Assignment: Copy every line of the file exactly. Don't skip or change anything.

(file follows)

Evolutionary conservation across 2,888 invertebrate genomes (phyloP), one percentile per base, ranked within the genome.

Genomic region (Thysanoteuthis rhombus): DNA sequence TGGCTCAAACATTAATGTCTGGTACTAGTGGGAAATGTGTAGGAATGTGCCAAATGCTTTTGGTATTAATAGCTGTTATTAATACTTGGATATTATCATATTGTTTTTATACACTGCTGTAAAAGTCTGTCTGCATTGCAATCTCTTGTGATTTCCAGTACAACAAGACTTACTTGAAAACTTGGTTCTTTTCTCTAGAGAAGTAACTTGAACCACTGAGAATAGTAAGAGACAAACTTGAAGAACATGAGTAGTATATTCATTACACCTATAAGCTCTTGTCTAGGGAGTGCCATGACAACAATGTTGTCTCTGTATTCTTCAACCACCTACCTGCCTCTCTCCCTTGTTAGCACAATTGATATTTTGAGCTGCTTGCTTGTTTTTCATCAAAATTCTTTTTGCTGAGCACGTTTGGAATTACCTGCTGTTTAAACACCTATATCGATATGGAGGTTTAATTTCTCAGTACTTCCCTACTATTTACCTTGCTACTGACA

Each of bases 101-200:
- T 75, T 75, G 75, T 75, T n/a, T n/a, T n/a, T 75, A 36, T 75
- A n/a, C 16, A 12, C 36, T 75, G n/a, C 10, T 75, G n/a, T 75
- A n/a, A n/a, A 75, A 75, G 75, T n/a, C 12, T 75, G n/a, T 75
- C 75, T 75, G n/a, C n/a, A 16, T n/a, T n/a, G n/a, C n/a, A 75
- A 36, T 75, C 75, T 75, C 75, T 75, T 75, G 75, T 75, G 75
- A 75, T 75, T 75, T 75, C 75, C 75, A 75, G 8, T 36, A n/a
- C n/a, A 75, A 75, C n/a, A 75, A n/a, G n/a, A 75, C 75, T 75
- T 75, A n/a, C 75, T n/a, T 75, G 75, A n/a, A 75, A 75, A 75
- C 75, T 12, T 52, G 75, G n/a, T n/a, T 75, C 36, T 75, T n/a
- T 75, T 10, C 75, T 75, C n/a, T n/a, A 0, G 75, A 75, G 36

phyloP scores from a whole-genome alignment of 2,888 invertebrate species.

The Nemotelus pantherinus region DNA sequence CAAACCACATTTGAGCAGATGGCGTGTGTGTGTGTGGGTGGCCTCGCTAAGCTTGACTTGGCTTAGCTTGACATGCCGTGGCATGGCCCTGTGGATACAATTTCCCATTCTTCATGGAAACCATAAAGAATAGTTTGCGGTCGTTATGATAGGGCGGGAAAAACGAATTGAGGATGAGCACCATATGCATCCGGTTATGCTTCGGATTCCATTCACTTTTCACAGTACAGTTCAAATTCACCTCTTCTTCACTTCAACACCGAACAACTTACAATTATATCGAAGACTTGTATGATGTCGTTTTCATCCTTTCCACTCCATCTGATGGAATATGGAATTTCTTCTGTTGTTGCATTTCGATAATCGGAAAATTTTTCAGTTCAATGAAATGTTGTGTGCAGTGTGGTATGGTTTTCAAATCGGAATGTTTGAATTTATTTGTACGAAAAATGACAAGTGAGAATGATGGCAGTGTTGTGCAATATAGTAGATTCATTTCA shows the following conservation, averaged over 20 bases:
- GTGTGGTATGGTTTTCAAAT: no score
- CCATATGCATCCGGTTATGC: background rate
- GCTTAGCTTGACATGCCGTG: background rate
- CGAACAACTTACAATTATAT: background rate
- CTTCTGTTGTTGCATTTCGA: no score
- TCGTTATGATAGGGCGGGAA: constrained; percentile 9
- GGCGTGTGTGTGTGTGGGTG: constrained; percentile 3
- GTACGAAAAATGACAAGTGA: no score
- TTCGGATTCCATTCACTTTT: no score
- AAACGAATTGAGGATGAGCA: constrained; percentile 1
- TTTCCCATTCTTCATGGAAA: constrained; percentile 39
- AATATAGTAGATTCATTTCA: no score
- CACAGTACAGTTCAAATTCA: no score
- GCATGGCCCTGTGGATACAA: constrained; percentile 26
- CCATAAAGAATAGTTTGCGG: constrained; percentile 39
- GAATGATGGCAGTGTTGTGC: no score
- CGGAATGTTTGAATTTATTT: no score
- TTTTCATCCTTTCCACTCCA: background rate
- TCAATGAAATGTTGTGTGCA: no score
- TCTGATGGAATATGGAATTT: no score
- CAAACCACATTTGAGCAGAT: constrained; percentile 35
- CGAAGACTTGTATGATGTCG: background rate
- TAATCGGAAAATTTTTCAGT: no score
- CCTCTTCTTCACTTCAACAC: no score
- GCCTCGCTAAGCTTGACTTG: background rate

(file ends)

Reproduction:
Evolutionary conservation across 2,888 invertebrate genomes (phyloP), one percentile per base, ranked within the genome.

Genomic region (Thysanoteuthis rhombus): DNA sequence TGGCTCAAACATTAATGTCTGGTACTAGTGGGAAATGTGTAGGAATGTGCCAAATGCTTTTGGTATTAATAGCTGTTATTAATACTTGGATATTATCATATTGTTTTTATACACTGCTGTAAAAGTCTGTCTGCATTGCAATCTCTTGTGATTTCCAGTACAACAAGACTTACTTGAAAACTTGGTTCTTTTCTCTAGAGAAGTAACTTGAACCACTGAGAATAGTAAGAGACAAACTTGAAGAACATGAGTAGTATATTCATTACACCTATAAGCTCTTGTCTAGGGAGTGCCATGACAACAATGTTGTCTCTGTATTCTTCAACCACCTACCTGCCTCTCTCCCTTGTTAGCACAATTGATATTTTGAGCTGCTTGCTTGTTTTTCATCAAAATTCTTTTTGCTGAGCACGTTTGGAATTACCTGCTGTTTAAACACCTATATCGATATGGAGGTTTAATTTCTCAGTACTTCCCTACTATTTACCTTGCTACTGACA

Each of bases 101-200:
- T 75, T 75, G 75, T 75, T n/a, T n/a, T n/a, T 75, A 36, T 75
- A n/a, C 16, A 12, C 36, T 75, G n/a, C 10, T 75, G n/a, T 75
- A n/a, A n/a, A 75, A 75, G 75, T n/a, C 12, T 75, G n/a, T 75
- C 75, T 75, G n/a, C n/a, A 16, T n/a, T n/a, G n/a, C n/a, A 75
- A 36, T 75, C 75, T 75, C 75, T 75, T 75, G 75, T 75, G 75
- A 75, T 75, T 75, T 75, C 75, C 75, A 75, G 8, T 36, A n/a
- C n/a, A 75, A 75, C n/a, A 75, A n/a, G n/a, A 75, C 75, T 75
- T 75, A n/a, C 75, T n/a, T 75, G 75, A n/a, A 75, A 75, A 75
- C 75, T 12, T 52, G 75, G n/a, T n/a, T 75, C 36, T 75, T n/a
- T 75, T 10, C 75, T 75, C n/a, T n/a, A 0, G 75, A 75, G 36

phyloP scores from a whole-genome alignment of 2,888 invertebrate species.

The Nemotelus pantherinus region DNA sequence CAAACCACATTTGAGCAGATGGCGTGTGTGTGTGTGGGTGGCCTCGCTAAGCTTGACTTGGCTTAGCTTGACATGCCGTGGCATGGCCCTGTGGATACAATTTCCCATTCTTCATGGAAACCATAAAGAATAGTTTGCGGTCGTTATGATAGGGCGGGAAAAACGAATTGAGGATGAGCACCATATGCATCCGGTTATGCTTCGGATTCCATTCACTTTTCACAGTACAGTTCAAATTCACCTCTTCTTCACTTCAACACCGAACAACTTACAATTATATCGAAGACTTGTATGATGTCGTTTTCATCCTTTCCACTCCATCTGATGGAATATGGAATTTCTTCTGTTGTTGCATTTCGATAATCGGAAAATTTTTCAGTTCAATGAAATGTTGTGTGCAGTGTGGTATGGTTTTCAAATCGGAATGTTTGAATTTATTTGTACGAAAAATGACAAGTGAGAATGATGGCAGTGTTGTGCAATATAGTAGATTCATTTCA shows the following conservation, averaged over 20 bases:
- GTGTGGTATGGTTTTCAAAT: no score
- CCATATGCATCCGGTTATGC: background rate
- GCTTAGCTTGACATGCCGTG: background rate
- CGAACAACTTACAATTATAT: background rate
- CTTCTGTTGTTGCATTTCGA: no score
- TCGTTATGATAGGGCGGGAA: constrained; percentile 9
- GGCGTGTGTGTGTGTGGGTG: constrained; percentile 3
- GTACGAAAAATGACAAGTGA: no score
- TTCGGATTCCATTCACTTTT: no score
- AAACGAATTGAGGATGAGCA: constrained; percentile 1
- TTTCCCATTCTTCATGGAAA: constrained; percentile 39
- AATATAGTAGATTCATTTCA: no score
- CACAGTACAGTTCAAATTCA: no score
- GCATGGCCCTGTGGATACAA: constrained; percentile 26
- CCATAAAGAATAGTTTGCGG: constrained; percentile 39
- GAATGATGGCAGTGTTGTGC: no score
- CGGAATGTTTGAATTTATTT: no score
- TTTTCATCCTTTCCACTCCA: background rate
- TCAATGAAATGTTGTGTGCA: no score
- TCTGATGGAATATGGAATTT: no score
- CAAACCACATTTGAGCAGAT: constrained; percentile 35
- CGAAGACTTGTATGATGTCG: background rate
- TAATCGGAAAATTTTTCAGT: no score
- CCTCTTCTTCACTTCAACAC: no score
- GCCTCGCTAAGCTTGACTTG: background rate